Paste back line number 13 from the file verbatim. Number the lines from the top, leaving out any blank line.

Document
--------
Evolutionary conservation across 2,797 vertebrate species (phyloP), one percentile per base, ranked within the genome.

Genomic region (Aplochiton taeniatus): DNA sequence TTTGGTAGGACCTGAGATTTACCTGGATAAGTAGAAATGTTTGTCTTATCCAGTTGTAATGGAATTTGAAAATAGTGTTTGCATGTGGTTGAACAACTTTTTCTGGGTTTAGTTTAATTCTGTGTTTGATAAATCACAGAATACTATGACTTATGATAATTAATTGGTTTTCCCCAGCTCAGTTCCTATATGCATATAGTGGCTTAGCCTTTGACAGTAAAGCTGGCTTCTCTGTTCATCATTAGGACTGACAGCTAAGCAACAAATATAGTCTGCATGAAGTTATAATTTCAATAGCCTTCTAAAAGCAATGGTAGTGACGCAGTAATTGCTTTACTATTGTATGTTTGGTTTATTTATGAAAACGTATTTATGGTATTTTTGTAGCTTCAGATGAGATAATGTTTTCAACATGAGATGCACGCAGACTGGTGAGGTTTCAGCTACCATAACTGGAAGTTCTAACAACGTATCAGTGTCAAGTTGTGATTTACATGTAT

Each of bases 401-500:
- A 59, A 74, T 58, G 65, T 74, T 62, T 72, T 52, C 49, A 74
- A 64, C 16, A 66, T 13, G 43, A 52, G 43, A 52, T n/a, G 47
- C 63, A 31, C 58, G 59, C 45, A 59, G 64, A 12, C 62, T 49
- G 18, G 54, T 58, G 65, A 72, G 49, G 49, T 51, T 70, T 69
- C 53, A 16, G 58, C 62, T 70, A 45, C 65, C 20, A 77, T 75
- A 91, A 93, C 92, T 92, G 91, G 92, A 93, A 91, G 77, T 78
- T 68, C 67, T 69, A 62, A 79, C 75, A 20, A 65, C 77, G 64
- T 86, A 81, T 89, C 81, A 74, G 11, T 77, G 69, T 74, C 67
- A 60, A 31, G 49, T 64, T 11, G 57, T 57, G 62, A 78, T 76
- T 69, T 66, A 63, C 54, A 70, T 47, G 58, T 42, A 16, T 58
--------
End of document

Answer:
- T 69, T 66, A 63, C 54, A 70, T 47, G 58, T 42, A 16, T 58